Monday, June 7, 2010

Nonfiction Monday: Gardening books for kids

It has become clear to me that we need a few more gardening books in our juvenile nonfiction. Last year, I added The Kids Can Press Jumbo Book of Gardening by Karyn Morris. This is, of course, the best kids' gardening book. Naturally, since it is Kids Can Press. Unfortunately, it's their only gardening book and I have lots of requests! So I borrowed a couple books from other libraries to see if I could find something else to add.

Wildlife Gardening by Martyn Cox has the widest variety of projects. Being a DK Publishers book, it of course has tons of gorgeous photographs, symbols, and factoids. In fact, there's so much information and so many projects that it's a bit crammed full and spilling over. There doesn't appear to be any information or notes on what does or doesn't grow in certain climates, so you'll have to know your area before trying any of these projects. Also, it recommends honeysuckle in several spots and certain varieties, especially Japanese honeysuckle are, I believe, considered majorly invasive species. However, I think this book was originally published in England and possibly honeysuckle isn't a problem there. I did really like the section on hedges, as I personally aspire to having my own hedge someday.

Organic Gardening For Kids by Elizabeth Scholl is a good introduction to the reasons for organic gardening and some basic precepts, but it's very text-heavy and there's really only one large project - creating an organic garden. It does have a very thorough approach though, talking about planning, climates, pest control, and more. The official reviews complained about the poor photography, but I haven't seen any other organic gardening for kids so....This would be a good resource for parents and children to work on together.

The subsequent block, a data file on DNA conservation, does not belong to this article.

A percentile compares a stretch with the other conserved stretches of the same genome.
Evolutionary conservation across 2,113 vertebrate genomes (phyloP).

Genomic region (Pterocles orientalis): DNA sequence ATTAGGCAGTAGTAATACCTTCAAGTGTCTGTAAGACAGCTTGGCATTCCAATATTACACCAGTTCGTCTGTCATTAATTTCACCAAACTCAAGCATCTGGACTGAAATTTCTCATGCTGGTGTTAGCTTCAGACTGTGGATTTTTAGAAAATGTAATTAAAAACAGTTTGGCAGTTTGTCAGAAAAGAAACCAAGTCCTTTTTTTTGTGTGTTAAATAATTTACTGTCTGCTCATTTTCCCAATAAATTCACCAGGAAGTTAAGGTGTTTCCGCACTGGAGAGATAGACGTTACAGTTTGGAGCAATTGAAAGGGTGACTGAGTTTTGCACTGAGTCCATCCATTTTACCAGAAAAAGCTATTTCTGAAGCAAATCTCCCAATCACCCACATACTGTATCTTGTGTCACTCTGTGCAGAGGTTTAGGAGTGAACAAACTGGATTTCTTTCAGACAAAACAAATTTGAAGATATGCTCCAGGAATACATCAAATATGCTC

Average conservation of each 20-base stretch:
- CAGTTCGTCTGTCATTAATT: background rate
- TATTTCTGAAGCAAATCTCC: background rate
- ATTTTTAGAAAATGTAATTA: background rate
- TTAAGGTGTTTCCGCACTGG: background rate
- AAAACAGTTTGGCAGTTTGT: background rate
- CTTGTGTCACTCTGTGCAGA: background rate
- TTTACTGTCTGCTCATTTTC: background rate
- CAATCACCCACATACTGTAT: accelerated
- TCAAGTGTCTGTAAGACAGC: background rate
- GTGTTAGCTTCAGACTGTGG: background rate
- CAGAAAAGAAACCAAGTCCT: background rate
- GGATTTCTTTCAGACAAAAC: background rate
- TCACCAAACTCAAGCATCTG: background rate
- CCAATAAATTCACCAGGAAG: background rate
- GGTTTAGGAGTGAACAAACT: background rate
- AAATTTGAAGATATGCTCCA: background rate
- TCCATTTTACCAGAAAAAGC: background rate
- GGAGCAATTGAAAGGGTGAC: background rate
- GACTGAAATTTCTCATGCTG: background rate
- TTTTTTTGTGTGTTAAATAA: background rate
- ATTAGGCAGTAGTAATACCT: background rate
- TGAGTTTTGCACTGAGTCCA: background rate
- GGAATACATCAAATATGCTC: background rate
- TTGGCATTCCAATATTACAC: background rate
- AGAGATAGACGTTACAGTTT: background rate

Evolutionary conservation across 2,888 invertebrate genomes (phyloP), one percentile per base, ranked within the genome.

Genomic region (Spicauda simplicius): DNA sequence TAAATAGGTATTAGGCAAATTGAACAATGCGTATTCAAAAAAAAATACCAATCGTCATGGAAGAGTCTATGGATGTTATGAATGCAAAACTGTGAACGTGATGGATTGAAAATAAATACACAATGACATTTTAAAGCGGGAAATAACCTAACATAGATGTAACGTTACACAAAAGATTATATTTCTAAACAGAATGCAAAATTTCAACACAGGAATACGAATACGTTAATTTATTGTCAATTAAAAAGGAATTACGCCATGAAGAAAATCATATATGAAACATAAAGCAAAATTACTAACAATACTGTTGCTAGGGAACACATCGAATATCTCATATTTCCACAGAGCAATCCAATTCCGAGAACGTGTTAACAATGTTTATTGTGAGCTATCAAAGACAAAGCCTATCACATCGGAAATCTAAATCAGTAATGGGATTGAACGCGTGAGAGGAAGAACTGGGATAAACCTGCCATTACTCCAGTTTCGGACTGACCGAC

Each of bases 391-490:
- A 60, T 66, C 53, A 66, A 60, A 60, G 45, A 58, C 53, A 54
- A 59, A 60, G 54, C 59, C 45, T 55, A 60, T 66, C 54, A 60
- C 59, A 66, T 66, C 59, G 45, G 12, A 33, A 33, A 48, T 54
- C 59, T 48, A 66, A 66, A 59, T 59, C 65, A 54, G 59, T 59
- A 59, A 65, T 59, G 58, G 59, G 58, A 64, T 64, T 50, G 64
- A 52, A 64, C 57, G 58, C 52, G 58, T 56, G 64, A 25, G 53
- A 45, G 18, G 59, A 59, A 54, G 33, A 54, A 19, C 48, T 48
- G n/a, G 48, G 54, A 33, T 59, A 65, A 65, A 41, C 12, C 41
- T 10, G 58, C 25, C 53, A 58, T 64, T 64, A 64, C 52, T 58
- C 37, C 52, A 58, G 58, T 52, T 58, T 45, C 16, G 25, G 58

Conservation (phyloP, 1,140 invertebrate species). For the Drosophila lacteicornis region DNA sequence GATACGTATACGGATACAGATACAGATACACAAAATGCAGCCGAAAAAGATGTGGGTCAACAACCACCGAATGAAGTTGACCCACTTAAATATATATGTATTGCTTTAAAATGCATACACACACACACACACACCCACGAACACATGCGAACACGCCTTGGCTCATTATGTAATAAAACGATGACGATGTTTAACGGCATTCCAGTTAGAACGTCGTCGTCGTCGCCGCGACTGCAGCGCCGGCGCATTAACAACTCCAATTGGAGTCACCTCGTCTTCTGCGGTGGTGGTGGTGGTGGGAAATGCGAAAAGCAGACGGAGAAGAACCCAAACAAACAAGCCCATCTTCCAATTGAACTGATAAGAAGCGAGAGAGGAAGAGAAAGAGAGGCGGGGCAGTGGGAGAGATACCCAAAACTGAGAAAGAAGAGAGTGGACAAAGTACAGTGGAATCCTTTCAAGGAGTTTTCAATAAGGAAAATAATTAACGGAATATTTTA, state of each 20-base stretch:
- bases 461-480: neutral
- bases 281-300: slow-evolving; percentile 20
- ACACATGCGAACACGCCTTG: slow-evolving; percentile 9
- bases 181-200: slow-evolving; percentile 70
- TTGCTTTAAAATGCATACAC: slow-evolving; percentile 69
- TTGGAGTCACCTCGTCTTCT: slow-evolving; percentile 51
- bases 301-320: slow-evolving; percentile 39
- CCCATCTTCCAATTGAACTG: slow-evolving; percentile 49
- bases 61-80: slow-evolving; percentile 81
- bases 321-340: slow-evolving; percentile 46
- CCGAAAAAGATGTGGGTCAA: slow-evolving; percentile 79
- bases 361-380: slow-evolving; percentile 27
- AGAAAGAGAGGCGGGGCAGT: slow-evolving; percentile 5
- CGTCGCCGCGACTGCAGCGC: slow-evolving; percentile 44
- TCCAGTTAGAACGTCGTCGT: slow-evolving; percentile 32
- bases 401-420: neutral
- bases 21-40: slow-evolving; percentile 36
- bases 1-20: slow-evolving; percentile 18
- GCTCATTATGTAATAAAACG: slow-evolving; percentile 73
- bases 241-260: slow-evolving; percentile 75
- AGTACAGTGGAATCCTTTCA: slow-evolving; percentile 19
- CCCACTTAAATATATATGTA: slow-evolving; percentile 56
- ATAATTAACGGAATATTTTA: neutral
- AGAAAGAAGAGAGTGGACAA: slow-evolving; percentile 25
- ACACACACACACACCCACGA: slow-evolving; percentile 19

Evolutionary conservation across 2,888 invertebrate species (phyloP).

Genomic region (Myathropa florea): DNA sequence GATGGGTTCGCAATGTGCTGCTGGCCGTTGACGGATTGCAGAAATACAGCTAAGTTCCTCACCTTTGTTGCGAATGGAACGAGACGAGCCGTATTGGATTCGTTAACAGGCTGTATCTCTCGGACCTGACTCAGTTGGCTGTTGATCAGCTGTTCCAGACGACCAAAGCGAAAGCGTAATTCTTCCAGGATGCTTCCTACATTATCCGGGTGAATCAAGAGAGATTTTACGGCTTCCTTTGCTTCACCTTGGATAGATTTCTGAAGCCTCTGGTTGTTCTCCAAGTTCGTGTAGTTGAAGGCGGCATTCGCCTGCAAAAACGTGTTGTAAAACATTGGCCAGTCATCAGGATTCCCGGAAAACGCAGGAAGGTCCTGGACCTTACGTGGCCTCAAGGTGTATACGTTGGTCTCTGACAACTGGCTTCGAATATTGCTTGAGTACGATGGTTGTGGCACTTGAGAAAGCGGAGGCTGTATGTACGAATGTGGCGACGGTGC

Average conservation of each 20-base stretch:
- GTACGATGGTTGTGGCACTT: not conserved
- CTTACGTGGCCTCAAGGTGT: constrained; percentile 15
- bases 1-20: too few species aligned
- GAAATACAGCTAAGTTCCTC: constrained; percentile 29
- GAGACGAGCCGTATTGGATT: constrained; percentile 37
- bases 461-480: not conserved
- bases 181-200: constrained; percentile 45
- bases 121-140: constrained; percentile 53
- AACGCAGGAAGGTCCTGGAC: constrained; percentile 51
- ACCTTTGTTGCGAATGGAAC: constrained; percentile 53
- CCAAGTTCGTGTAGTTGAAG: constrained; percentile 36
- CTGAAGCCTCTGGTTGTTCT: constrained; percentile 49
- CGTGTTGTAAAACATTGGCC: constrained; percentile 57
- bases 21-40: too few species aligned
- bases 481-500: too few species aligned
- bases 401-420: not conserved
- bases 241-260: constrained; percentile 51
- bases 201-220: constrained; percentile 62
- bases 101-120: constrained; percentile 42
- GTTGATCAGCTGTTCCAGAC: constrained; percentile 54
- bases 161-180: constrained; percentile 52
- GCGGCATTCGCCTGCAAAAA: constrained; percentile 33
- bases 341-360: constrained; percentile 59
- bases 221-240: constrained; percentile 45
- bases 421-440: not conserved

Kids' Container Gardening by Cindy Krezel has a long list of gardening projects the reader can do in containers. The projects are divided into four sections, one for each season. The introduction includes climate zones, basic supplies, and suggestions for recycled containers. The projects range from various selections that do well in pots to weirder projects like rooting plants in a cocktail glass in moisture crystals. There are a couple problems with this book, asides from my personal reaction of "why do you need a book for container gardening? just get yourself some pots and seeds!". There's a major typo on page 31, the photographs seem to mainly showcase smiling kids with finished projects - the photographs that did show steps didn't seem very clear to me, and the book is only available in either paperback or reinforced binding for $26. At least on my vendor.

Oh, and here's the treasure hunt....one of this books has a typo, "pristeen" instead of "pristine". I can't find, even though I went back and looked through them all again....can you find it?

Verdict: I'll probably get Wildlife Gardening and maybe Organic Gardening for the library this summer. I'd still like to find some better gardening books and I may consider just buying additional copies of the Kids Can Press Jumbo Gardening Book. I'd like to see them doing an organic one, like they did with their Jumbo Cooking Book and Jumbo Vegetarian Cooking Book for kids.


Kids Can Press Jumbo Book of Gardening
ISBN: 1550746901; Published February 2000 by Kids Can Press (out of print); Borrowed from the library; Purchased for the library

Wildlife Gardening
ISBN: 978-0756650896; Published March 2009 by DK; Borrowed from the library; Purchased for the library

Organic Gardening
ISBN: 978-1584158158; Published June 2009 by Mitchell Lane; Borrowed from the library

Kids' Container Gardening
ISBN: 978-1883052751; Published April 2010 by Ball Publishing; Borrowed from the library

3 comments:

Charlotte said...

everyone, I think, should get to have a hedge of their own.

(I knew lots of pristeens in high school...)

Madigan McGillicuddy said...

Isn't that a quote from one of Jane Austen's books? About a family of lesser means, who "aspire to a hedge" i.e. a grand estate.

I too, aspire to a hedge. I think everyone does, right?

Playing by the book said...

One of the first things I did when we moved to our current home, and got our own garden for the first time was plant a hedge - lots of native species. 6 years on and it's now coming into its own with berries and blossom, and a place much loved by the garden birds.

And yes, honeysuckle isn't seen as a problem here - it's an quintessential "cottage garden" flower - much loved!